This piece 1d has a front surface 21a and a back surface 21b. The angle between the surfaces 21a and 21b is less than 30 seconds, and the surfaces 21a and 21b are substantially flat. The piece id has side surfaces 21c and 21d connecting the front surface 21a to the back surface 21b. One 21c of the side surfaces is curved round, and the other 21d is flat. The side surface 21c is almost cylindric and the angle 22 at the circumference of the side surface 21c is larger than 270.

FIG. 27 shows a perspective view of a member 210 of the holder, and FIG. 28 is a cross-sectional view of the member 210 taken along the line Z--Z of FIG. 27.

The member 210 has a cylindrical outer surface 210c, and an outer thread part 210b continued to the outer surface 210c via a lower lip 210m. The diameter of the cylindrical outer surface 210c is greater than that of the thread part 210b. The member 210 has an inner thread portion 210a opposing to the outer surface 210c, and an inner cylindrical surface 210e connected to the inner thread portion 210a via an inner lip 210d. An inner conical surface 210f is continued to the inner cylindrical surface 210f, and a circular bottom surface 210g crosses the conical surface 210f at an obtuse angle. The upper inner surfaces forms an upper cavity of the member 210. The member 210 has a lower cavity which is arranged under the upper cavity. The lower cavity is formed by a lower cylindrical inner surface 210h opposing to the outer thread part 210b, a lower conical surface 210i continued to the lower cylindrical inner surface 210h and a circular ceiling 210j which crosses the conical surface 210i at obtuse angle.

The holder consisting of a plurality of members 210 are shown in FIGS. 29 and 30. Three members 210 and two pieces are sandwiched by the members 210 are shown in FIGS. 29 and 30, and terms of "upper", "middle" and "lower" are used based on the drawings. The members 210 are combined by fastening each of the outer thread surfaces 210b to each of the inner thread surfaces 210a. When these members 210 are combined together, the cross section of the holder has an opening AP which is almost in an octagon shape. Nevertheless the thickness of the upper piece 1d is thicker than that of the lower piece 1d, the holder can hold both of the pieces 1d as shown in FIGS. 29 and 30. The piece 1d is supported by the conical surfaces 210f and 210i alone, thereby the member 210 is dried while the surfaces 21a, 21b, 21c and 21d are not in contact with the holder.

The piece 1d is evaluated by using a system shown in FIG. 30. This system has an excimer laser light source 305 such as a KrF excimer laser, a photo-mask 304 arranged in a pass way of the light, and an infrared camera 300a for picking up an infrared image of the piece id. The laser light source 305 is mounted on a table 307 via a spacer 306. The photo-mask 304 is supported by a holder 304a, the piece 1d is supported by the a holder 301b and the camera 300a is supported by a holder 300b. All of the devices 304, 304a, 301b, 300a and 300b are arranged in a box such as a desiccator 303. The box 303 is filled with nitrogen gas. The gas is introduced into the desiccator 303 via a cock 302.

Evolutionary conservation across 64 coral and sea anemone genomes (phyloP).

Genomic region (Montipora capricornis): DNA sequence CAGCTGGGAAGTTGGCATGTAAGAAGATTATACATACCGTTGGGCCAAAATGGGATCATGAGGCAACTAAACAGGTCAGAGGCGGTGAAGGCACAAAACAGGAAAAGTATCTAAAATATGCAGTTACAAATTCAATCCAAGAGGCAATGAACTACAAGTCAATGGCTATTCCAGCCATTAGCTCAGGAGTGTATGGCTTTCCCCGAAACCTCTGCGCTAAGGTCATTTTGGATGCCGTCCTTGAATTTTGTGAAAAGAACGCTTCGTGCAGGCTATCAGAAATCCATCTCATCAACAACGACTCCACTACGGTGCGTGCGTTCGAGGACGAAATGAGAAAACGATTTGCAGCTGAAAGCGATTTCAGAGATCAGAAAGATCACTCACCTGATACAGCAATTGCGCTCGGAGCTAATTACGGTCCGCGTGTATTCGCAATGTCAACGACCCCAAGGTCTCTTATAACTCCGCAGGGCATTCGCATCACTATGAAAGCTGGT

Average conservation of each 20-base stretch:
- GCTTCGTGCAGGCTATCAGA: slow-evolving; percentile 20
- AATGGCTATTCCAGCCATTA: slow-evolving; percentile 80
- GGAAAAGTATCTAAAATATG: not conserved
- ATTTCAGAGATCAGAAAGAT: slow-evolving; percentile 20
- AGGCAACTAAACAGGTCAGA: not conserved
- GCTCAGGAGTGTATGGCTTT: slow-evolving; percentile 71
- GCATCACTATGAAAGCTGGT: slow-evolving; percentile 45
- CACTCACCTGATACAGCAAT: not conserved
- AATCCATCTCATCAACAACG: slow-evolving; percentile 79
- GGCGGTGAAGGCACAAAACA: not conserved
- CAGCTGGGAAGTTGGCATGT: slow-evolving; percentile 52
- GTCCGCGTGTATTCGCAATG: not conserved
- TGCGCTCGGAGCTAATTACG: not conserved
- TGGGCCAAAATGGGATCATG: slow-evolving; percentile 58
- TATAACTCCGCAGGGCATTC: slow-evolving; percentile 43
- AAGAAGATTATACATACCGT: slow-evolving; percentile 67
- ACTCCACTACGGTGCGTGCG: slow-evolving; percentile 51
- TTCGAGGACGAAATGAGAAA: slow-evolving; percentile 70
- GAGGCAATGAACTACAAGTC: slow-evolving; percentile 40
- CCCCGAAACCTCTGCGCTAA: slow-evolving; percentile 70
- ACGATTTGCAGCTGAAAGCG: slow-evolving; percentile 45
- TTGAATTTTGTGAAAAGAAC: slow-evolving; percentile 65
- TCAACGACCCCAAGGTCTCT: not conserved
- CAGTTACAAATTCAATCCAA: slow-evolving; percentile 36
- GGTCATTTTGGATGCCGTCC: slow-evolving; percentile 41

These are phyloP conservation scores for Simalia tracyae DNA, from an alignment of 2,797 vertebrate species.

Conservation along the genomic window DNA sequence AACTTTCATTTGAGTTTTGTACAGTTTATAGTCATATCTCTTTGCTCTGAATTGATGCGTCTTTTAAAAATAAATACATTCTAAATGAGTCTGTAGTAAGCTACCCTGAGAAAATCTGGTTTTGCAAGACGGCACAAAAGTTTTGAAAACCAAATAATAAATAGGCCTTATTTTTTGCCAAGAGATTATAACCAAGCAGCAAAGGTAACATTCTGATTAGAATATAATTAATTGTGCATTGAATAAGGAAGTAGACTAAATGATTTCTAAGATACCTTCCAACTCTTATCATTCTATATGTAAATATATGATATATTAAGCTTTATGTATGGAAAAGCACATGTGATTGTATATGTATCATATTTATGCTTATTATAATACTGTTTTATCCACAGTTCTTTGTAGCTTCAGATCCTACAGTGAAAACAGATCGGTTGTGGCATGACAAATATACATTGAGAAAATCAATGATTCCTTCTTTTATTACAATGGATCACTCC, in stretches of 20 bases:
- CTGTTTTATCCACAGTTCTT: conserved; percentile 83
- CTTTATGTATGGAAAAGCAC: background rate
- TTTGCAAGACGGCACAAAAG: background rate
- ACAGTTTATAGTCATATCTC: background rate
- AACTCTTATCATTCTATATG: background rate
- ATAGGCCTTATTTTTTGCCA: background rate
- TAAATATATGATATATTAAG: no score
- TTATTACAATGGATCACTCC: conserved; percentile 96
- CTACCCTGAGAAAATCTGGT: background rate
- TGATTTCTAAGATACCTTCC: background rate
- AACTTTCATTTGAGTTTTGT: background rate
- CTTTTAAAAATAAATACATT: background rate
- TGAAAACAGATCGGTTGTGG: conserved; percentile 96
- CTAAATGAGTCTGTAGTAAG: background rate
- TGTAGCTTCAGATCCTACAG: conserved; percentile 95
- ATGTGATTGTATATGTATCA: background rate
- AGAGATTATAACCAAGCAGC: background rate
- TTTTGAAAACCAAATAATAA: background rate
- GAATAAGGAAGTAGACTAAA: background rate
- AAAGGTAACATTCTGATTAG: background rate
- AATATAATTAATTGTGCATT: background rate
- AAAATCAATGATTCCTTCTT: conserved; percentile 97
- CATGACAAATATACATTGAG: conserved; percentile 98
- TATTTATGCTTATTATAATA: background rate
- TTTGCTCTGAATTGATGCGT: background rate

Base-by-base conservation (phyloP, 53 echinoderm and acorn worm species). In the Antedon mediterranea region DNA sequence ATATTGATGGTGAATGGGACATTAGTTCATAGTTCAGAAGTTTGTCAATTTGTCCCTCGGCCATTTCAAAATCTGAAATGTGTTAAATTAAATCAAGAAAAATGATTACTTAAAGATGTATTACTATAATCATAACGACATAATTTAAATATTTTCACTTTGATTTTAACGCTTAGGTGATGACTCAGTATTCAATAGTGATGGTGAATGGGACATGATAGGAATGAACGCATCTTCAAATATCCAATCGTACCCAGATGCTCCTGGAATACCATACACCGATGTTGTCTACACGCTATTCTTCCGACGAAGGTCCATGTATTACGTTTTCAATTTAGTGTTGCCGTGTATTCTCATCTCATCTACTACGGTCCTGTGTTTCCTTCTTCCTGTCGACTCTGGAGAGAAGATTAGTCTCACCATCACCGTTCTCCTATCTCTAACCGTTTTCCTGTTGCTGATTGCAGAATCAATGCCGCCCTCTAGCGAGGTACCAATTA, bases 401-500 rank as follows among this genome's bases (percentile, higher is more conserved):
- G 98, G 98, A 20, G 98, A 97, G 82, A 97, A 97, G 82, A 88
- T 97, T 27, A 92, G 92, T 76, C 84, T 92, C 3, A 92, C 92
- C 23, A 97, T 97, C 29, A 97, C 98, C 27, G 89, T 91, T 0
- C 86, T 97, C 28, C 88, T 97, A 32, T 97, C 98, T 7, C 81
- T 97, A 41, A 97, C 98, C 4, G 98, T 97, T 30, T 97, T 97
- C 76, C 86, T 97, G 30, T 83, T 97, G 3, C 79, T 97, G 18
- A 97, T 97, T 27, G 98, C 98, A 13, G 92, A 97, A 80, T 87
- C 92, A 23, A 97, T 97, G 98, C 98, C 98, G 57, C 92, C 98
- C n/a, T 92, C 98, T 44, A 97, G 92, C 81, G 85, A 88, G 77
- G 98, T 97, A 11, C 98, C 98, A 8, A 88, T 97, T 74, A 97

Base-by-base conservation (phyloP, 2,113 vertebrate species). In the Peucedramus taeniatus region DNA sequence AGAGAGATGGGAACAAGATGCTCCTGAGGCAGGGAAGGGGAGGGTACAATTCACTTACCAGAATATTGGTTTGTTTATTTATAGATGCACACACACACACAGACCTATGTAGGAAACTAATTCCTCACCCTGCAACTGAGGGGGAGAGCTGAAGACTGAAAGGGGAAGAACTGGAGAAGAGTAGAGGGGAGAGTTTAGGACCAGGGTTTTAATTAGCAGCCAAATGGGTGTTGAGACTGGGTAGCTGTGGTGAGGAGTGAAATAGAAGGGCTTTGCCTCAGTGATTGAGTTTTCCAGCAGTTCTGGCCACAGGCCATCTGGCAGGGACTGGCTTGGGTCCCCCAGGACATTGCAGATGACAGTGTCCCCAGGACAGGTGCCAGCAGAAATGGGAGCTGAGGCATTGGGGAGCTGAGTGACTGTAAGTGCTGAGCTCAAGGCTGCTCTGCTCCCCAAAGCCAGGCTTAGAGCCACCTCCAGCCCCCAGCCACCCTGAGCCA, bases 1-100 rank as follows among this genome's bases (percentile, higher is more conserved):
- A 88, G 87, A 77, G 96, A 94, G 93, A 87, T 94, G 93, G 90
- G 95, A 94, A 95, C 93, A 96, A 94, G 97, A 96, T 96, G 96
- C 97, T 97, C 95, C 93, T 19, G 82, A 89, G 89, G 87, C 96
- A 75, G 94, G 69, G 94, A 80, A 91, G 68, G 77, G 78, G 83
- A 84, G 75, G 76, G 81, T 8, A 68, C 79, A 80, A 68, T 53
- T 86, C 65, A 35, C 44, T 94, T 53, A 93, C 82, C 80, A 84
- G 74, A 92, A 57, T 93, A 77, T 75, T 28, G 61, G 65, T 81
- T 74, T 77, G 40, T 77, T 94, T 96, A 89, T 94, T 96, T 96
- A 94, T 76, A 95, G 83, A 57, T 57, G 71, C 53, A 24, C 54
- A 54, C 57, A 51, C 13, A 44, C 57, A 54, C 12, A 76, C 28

After the piece 1d is fixed to the holder 301d, the evaluation is performed. The excimer laser light source 305 emits a laser light beam, and the light passes through the photo-mask 304 and is emitted onto the piece 1d. The infrared image of the piece 1d is detected by the IR camera 300a. The data of the infrared image detected by the IR camera 300a is corresponding to the temperature distribution in the piece 1d, and the temperature distribution is detected by a thermograph (Thermo Traser, NEC San-ei, type 6T62) using the IR camera 300a. The temperature distribution image is displayed on the display 300. Since the piece 1d has a circular shape, the temperature distribution in the piece 1d becomes uniform.

When the laser light is emitted onto the piece 1d, photoluminescence occurred in the piece 1d. The luminescence is emitted through the flat side surface 21d. An optical fiber 301a is optically coupled to the flat side surface 21d, and the luminescence is introduced into a spectrophotometer 301 (Ohtsuka Electronics, type IMUC7000) via the fiber 301a.

The piece 1d is also evaluated by the Raman spectroscopic analysis. A system for this evaluation is shown in FIG. 32. This system has a dark box 401, Ar laser light source 400 for emitting laser light 400a, being arranged in the dark box 401, and a Raman spectrophotometer 402 for detecting light 400b scattered in the piece 1d. The laser light beam 400a is introduced into the piece 1d through the side flat surface 21d, and the Raman scattering is occurred in the piece 1d and the scattered light 400b is emitted through the upper surface 21a. Consequently, since the piece 1d has the above-described shape, it can be evaluated by many systems. The piece 1d may be applicable to measuring a transmittance of a glass as a standard sample.

From the invention thus described, it will be obvious that the invention may be varied in many ways. Such variations are not to be regarded as a departure from the spirit and scope of the invention, and all such modifications as would be obvious to one skilled in the art are intended to be included within the scope of the following claims.

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Classifications
U.S. Classification65/31, 65/61, 451/42, 134/7, 451/41, 134/3
International ClassificationB32B17/00, G01N21/59, G01N1/28
Cooperative ClassificationG01N21/5907
European ClassificationG01N21/59B
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Owner name: NIKON CORPORATION, JAPAN